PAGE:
The nature of international business includes the difficulties of time zone differences. Glassdoor.com, a website for the open exchange of employment information, cites many employee reviews complaining about the difficulties of the time zone gap:
“We work very long hours due to the global nature of our jobs.”
“There are conference calls day AND night, which eat up into time which should be spent with your kids. Mine are about ready to disown me!”
“If you work in a U.S. office, expect to be on conference calls at all kinds of strange hours–the U.S. employees are the ones who have to cater to the schedules of the other worldwide offices.”
The difficulty of work-life balance is continuously a topic of conversation on informative public websites. It’s an area of concern that stems from the inconvenience of the global spread of the company.
Regulatory Differences. In addition to lengthy preparatory procedures on the part of both companies, U.S. regulations require careful screening of many M&A transactions originating in countries that are areas of concern, including China. USA Today reported the following:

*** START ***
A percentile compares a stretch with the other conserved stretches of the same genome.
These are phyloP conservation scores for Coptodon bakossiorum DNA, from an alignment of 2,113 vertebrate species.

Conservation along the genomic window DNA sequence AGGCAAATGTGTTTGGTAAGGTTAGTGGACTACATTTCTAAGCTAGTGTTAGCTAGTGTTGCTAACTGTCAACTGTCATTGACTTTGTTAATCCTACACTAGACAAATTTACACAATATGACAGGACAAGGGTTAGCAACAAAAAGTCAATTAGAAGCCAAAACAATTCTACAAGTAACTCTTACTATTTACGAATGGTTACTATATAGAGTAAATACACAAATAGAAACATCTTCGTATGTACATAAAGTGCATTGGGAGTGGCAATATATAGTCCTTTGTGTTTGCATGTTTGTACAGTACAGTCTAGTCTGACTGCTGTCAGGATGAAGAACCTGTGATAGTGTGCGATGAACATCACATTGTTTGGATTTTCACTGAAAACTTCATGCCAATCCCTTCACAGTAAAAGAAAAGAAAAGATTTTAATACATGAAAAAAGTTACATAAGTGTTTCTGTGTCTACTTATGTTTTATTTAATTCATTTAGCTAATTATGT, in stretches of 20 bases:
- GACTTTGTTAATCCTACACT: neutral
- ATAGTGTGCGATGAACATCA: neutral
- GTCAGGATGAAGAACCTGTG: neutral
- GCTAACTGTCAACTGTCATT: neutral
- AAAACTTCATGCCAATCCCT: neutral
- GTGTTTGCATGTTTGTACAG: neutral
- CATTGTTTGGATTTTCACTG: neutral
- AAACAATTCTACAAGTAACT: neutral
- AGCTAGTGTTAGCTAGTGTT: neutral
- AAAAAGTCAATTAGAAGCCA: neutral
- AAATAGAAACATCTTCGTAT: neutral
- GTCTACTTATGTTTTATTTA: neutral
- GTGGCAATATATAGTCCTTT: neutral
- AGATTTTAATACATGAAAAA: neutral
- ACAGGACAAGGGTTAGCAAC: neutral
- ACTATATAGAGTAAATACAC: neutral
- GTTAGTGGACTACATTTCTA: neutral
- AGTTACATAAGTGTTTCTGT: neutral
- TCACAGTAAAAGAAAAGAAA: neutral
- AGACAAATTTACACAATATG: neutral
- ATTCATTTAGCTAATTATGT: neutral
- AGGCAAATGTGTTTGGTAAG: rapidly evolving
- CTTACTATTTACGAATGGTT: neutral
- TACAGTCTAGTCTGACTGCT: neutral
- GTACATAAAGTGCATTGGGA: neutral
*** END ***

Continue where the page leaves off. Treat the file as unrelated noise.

The relationship sparked U.S. fears the minute the deal was announced. Rep. Don Manzullo, R-Ill., fretted that Lenovo staffers in the company’s Raleigh offices might be able to get into nearby IBM research labs and send cutting-edge technology to China. The Committee on Foreign Investment in the United States, the U.S. government group that vets deals affecting national security, investigated the deal. It eventually gave the go-ahead.
Approval was received May 1, 2005, about 5 months after the initial announcement of the M&A.
Although regulatory processes can also be difficult on the Chinese side of things, the Chinese government—once invested in a company’s success—is likely to make the path clear. As one academic stated, “Lenovo, with the backing of the government, will be willing to do anything to ensure that this works. It’s too strategic a deal to let fail.”